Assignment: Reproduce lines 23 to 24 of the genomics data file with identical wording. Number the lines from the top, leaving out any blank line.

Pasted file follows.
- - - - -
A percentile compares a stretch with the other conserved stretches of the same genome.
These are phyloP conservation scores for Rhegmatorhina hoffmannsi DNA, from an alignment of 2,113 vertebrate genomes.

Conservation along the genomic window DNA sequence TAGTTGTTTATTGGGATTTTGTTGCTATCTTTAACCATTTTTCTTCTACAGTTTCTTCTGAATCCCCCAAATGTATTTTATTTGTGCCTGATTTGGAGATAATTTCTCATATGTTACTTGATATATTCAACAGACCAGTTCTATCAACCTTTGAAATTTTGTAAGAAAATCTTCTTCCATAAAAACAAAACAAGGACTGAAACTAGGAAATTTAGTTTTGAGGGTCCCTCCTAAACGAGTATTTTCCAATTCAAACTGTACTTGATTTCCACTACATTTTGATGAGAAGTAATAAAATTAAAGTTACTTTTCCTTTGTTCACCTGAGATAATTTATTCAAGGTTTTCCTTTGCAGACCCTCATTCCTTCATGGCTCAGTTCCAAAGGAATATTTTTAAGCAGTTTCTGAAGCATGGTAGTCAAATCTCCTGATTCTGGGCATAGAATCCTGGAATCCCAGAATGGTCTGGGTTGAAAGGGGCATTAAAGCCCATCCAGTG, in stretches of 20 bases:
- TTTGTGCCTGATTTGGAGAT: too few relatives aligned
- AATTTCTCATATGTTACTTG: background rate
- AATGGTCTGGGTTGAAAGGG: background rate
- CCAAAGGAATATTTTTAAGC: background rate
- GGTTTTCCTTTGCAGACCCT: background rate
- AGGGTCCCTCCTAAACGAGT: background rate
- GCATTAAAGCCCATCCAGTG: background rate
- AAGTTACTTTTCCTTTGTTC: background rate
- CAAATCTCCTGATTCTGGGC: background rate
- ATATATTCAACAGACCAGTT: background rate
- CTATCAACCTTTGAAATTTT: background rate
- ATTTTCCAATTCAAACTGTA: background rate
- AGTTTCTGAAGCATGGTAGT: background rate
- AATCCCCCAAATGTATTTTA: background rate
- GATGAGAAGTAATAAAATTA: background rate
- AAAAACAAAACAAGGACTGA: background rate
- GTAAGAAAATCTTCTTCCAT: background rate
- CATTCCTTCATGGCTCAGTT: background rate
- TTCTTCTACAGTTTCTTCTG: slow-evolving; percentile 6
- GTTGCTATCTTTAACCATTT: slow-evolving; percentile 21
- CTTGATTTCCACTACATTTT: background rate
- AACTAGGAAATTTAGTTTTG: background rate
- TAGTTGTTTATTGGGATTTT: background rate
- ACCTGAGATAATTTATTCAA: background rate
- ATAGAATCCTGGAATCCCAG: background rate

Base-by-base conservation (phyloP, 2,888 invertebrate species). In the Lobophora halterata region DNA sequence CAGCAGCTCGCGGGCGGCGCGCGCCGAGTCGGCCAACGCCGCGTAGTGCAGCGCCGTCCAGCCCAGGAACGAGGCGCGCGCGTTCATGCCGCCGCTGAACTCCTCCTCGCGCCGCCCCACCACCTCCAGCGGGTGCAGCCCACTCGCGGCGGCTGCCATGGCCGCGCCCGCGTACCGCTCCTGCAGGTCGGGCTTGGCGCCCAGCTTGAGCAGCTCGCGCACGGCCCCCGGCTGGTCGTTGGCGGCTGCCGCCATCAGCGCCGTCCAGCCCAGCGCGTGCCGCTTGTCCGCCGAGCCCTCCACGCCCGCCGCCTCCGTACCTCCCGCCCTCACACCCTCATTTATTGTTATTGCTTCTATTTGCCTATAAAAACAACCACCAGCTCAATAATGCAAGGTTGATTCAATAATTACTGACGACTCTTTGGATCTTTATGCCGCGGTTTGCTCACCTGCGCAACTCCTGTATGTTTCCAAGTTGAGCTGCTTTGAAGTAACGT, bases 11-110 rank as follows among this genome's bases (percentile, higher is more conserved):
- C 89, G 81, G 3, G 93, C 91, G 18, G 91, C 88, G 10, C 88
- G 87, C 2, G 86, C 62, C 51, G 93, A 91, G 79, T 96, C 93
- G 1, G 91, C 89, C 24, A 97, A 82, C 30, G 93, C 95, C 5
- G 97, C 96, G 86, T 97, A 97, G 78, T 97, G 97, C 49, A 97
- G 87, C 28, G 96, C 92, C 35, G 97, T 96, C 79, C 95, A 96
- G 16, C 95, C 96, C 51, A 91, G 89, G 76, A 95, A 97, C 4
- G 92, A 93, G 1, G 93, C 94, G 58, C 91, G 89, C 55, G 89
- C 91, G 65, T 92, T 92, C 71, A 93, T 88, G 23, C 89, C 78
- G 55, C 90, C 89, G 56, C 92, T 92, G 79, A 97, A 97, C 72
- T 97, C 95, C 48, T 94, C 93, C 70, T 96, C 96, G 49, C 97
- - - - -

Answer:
- GTTGCTATCTTTAACCATTT: slow-evolving; percentile 21
- CTTGATTTCCACTACATTTT: background rate